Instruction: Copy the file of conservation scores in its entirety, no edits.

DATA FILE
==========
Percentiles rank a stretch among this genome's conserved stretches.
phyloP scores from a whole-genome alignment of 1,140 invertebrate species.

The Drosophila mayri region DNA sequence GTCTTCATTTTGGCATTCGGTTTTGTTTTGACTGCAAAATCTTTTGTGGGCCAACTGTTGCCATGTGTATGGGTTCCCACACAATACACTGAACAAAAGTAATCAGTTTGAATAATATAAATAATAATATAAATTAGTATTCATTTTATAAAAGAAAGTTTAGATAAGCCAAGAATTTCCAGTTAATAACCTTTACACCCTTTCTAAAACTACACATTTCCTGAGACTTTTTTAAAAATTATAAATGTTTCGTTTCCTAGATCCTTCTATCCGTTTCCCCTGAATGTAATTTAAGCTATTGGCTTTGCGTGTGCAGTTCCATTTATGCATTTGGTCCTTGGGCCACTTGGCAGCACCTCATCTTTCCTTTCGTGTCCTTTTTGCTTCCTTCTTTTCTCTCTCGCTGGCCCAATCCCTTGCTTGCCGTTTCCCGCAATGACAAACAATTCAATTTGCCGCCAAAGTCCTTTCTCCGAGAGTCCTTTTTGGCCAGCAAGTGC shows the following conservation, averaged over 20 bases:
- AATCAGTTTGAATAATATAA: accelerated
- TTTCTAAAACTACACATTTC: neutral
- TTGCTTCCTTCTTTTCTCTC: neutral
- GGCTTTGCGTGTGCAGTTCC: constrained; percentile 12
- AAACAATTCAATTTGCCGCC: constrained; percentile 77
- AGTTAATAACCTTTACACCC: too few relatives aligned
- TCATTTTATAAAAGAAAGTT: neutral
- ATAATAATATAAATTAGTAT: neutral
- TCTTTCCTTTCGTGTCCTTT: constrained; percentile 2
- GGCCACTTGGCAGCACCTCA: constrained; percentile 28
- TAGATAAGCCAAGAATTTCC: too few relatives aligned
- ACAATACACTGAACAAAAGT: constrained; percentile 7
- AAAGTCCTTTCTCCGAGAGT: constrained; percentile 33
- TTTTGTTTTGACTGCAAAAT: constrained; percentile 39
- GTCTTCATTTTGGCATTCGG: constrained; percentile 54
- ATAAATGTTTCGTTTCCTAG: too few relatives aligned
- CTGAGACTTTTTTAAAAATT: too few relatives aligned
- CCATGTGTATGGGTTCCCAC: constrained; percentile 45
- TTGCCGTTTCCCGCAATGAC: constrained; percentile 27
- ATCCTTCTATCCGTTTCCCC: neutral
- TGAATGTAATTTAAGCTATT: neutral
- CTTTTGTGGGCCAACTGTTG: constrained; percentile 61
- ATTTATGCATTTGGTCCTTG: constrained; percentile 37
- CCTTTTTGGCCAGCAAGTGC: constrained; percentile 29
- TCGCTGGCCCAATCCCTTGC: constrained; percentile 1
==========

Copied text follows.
Percentiles rank a stretch among this genome's conserved stretches.
phyloP scores from a whole-genome alignment of 1,140 invertebrate species.

The Drosophila mayri region DNA sequence GTCTTCATTTTGGCATTCGGTTTTGTTTTGACTGCAAAATCTTTTGTGGGCCAACTGTTGCCATGTGTATGGGTTCCCACACAATACACTGAACAAAAGTAATCAGTTTGAATAATATAAATAATAATATAAATTAGTATTCATTTTATAAAAGAAAGTTTAGATAAGCCAAGAATTTCCAGTTAATAACCTTTACACCCTTTCTAAAACTACACATTTCCTGAGACTTTTTTAAAAATTATAAATGTTTCGTTTCCTAGATCCTTCTATCCGTTTCCCCTGAATGTAATTTAAGCTATTGGCTTTGCGTGTGCAGTTCCATTTATGCATTTGGTCCTTGGGCCACTTGGCAGCACCTCATCTTTCCTTTCGTGTCCTTTTTGCTTCCTTCTTTTCTCTCTCGCTGGCCCAATCCCTTGCTTGCCGTTTCCCGCAATGACAAACAATTCAATTTGCCGCCAAAGTCCTTTCTCCGAGAGTCCTTTTTGGCCAGCAAGTGC shows the following conservation, averaged over 20 bases:
- AATCAGTTTGAATAATATAA: accelerated
- TTTCTAAAACTACACATTTC: neutral
- TTGCTTCCTTCTTTTCTCTC: neutral
- GGCTTTGCGTGTGCAGTTCC: constrained; percentile 12
- AAACAATTCAATTTGCCGCC: constrained; percentile 77
- AGTTAATAACCTTTACACCC: too few relatives aligned
- TCATTTTATAAAAGAAAGTT: neutral
- ATAATAATATAAATTAGTAT: neutral
- TCTTTCCTTTCGTGTCCTTT: constrained; percentile 2
- GGCCACTTGGCAGCACCTCA: constrained; percentile 28
- TAGATAAGCCAAGAATTTCC: too few relatives aligned
- ACAATACACTGAACAAAAGT: constrained; percentile 7
- AAAGTCCTTTCTCCGAGAGT: constrained; percentile 33
- TTTTGTTTTGACTGCAAAAT: constrained; percentile 39
- GTCTTCATTTTGGCATTCGG: constrained; percentile 54
- ATAAATGTTTCGTTTCCTAG: too few relatives aligned
- CTGAGACTTTTTTAAAAATT: too few relatives aligned
- CCATGTGTATGGGTTCCCAC: constrained; percentile 45
- TTGCCGTTTCCCGCAATGAC: constrained; percentile 27
- ATCCTTCTATCCGTTTCCCC: neutral
- TGAATGTAATTTAAGCTATT: neutral
- CTTTTGTGGGCCAACTGTTG: constrained; percentile 61
- ATTTATGCATTTGGTCCTTG: constrained; percentile 37
- CCTTTTTGGCCAGCAAGTGC: constrained; percentile 29
- TCGCTGGCCCAATCCCTTGC: constrained; percentile 1